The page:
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07 Suzuki Eiger 400 Exhaust Pipe Muffler Header 13754 on


Farmersburg, Indiana, United States

Farmersburg, Indiana, United States

07 Suzuki Eiger 400 Exhaust Pipe Muffler Header 13754.

 If there is any reason you are not happy with any item please let us know. We offer 100% satisfaction guaranteed. Our goal is to provide 5-STAR service in every category.

All Indiana sales will be required to pay a 7% sales tax. May be more if shipping to Hawaii, Alaska of Puerto Rico. If you want us to ship out of the United States, please request a quote.

 We use USPS and FedEx. If the shipping charges are more than the auction has posted, the buyer will be required to cover the difference.

 Please check out my other auctions for other ATV parts. I will give a shipping discount on multiple auctions won. Be sure to inform me you are bidding on more than one item if they end on separate dates. We do NOT combine shipping on more than one set of wheels and tires.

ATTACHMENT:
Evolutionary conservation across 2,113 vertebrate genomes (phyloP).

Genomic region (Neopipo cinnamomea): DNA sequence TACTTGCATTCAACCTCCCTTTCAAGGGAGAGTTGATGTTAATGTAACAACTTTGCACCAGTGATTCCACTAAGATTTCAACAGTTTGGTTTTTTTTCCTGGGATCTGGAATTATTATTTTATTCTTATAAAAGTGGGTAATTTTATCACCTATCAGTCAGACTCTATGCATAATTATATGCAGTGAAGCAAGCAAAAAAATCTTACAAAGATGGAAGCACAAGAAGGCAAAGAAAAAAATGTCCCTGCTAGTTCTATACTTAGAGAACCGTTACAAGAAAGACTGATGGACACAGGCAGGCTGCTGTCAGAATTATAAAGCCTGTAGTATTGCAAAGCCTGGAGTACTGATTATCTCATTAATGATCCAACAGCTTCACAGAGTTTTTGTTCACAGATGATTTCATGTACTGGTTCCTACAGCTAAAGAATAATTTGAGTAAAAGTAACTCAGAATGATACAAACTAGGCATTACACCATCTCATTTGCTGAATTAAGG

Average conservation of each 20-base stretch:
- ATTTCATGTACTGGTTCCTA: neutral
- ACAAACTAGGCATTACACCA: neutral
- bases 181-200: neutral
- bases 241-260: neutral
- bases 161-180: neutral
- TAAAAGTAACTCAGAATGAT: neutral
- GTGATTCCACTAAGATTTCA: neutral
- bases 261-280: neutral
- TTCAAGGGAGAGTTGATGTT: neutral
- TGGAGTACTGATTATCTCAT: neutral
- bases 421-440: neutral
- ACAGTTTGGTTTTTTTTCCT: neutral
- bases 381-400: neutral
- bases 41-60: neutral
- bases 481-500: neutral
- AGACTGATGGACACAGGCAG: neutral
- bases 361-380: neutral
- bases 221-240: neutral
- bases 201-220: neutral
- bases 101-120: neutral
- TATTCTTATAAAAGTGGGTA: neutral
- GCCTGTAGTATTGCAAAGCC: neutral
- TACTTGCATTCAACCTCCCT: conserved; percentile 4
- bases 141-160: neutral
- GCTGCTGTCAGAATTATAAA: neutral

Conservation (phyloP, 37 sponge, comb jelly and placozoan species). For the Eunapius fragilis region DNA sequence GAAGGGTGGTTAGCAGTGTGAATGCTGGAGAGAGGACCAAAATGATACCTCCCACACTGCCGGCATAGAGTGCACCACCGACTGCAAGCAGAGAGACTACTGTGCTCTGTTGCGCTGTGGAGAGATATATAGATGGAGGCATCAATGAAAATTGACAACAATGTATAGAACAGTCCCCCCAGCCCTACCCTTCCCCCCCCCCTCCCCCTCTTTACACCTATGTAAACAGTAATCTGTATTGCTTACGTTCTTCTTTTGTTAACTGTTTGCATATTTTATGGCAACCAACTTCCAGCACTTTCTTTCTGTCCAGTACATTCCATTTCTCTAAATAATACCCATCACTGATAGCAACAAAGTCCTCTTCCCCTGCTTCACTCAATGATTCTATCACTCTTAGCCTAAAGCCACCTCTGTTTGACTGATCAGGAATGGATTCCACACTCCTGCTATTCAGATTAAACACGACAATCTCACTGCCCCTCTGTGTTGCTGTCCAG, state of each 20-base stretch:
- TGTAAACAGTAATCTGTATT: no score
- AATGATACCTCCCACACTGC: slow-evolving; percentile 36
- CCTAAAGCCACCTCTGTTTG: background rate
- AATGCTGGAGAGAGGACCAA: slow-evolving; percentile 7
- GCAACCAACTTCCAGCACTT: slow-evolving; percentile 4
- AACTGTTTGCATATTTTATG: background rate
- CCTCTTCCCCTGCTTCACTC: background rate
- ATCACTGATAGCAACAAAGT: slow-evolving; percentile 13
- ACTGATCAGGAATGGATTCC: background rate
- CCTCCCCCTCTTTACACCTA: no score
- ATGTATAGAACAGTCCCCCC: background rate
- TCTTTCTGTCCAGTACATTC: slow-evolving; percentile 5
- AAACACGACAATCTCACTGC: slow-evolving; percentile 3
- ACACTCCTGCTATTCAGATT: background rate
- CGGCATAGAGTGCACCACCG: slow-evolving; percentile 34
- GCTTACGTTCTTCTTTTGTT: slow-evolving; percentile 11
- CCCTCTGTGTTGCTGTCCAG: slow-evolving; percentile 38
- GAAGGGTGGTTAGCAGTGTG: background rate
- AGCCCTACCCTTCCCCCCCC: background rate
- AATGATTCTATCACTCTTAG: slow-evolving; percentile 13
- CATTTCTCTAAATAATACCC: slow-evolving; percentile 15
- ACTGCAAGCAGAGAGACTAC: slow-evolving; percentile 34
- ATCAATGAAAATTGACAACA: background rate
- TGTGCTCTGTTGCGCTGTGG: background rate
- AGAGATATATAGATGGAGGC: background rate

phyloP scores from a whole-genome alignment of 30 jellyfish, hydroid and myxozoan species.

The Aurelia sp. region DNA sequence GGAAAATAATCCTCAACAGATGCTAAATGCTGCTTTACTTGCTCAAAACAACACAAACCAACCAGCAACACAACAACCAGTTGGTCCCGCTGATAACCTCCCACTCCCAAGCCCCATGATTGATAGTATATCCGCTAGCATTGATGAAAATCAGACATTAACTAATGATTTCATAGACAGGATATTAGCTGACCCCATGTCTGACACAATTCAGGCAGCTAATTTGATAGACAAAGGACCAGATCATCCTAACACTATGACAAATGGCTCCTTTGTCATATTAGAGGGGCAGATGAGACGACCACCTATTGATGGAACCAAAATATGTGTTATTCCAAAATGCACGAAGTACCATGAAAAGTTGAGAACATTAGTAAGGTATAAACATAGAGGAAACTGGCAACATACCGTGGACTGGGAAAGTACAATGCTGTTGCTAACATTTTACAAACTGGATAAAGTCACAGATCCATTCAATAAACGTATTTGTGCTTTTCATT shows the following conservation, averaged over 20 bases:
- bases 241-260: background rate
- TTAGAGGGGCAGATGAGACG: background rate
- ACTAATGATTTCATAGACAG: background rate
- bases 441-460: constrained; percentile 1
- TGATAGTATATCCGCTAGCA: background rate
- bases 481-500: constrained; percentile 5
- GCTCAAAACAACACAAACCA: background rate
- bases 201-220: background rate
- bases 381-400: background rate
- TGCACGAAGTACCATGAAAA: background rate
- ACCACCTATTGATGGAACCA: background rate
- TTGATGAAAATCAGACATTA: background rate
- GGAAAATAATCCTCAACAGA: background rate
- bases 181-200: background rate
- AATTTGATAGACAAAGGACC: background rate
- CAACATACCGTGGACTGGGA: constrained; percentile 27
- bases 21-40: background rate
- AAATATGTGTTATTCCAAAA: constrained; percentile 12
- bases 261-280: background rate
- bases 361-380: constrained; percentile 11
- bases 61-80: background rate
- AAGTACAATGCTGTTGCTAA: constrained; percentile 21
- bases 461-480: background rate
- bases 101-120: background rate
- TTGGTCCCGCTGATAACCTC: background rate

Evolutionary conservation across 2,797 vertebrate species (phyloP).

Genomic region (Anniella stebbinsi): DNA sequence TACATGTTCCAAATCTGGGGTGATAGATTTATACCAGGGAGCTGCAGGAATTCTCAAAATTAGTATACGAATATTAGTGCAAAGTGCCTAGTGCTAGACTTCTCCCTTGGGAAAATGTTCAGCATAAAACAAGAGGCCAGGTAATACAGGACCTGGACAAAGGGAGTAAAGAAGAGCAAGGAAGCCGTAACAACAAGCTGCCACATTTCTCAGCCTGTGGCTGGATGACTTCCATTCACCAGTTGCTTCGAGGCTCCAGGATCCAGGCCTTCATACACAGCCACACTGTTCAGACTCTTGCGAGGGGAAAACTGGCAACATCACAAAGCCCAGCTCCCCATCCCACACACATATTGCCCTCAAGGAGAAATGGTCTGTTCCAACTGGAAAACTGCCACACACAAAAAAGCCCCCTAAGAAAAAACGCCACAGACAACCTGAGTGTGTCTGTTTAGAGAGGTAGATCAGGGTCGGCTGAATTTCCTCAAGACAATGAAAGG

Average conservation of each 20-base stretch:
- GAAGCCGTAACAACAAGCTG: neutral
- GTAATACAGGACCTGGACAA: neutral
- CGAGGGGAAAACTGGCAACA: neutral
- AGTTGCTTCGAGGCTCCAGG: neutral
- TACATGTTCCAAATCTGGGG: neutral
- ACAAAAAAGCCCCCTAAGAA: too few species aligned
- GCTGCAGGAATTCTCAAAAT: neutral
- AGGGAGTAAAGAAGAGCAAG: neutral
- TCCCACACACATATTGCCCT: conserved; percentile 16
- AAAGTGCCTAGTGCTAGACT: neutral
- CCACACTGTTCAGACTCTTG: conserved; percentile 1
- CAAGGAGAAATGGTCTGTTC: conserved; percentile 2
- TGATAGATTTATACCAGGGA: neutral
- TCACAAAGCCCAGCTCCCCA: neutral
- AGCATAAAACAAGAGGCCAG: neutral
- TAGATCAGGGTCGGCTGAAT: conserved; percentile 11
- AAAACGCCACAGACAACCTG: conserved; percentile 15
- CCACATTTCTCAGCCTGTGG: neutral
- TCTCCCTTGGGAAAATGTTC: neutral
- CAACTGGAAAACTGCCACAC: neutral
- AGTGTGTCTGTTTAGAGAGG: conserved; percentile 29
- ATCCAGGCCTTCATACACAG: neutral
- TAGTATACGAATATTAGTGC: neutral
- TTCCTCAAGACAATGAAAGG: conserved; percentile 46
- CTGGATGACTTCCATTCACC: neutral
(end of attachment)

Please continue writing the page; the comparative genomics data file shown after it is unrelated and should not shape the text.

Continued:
****PLEASE CALL US IF YOU HAVE ANY QUESTIONS**** 812-589-1528 Mon-Fri 8 am - 5 pm CST. If there is no answer, leave a message. If you call after hours leave a message and someone will return your call ASAP.

Hyundai i-Flow concept (w/ Gallery)

Wed, 10 Mar 2010

The i-Flow concept previews a possible future contender in the D-segment from Korean automaker Hyundai. With an overall length of 4780mm, 1850mm width and 1420mm height, the concept has an imposing aesthetic. Also known as the HED-7, the i-Flow is the seventh in a series of concept cars created under the direction of Chief Designer Thomas Buerkle at Hyundai's European design studio in Russelsheim, Germany.

Concours d'LeMons: Living a different kind of automotive lifestyle

Thu, 10 Sep 2009

The “winner” was perhaps the worst car I'd ever seen. The 1980 French KV Mini looked like something made in a backyard by a 10-year-old. This thing was not going to pass government standards in any country in the world.

'Paradox' in transport policy claim

Tue, 26 Nov 2013

THERE IS A "paradox at the heart" of the Government's roads programme, a transport policy professor has told MPs. The question on whether traffic levels would increase or decrease in the future was unresolved, University College London emeritus professor of transport policy Phil Goodwin told the House of Commons Transport Committee. The paradox was that if traffic levels increased the planned roads programme was "not big enough to make an improvement", he said.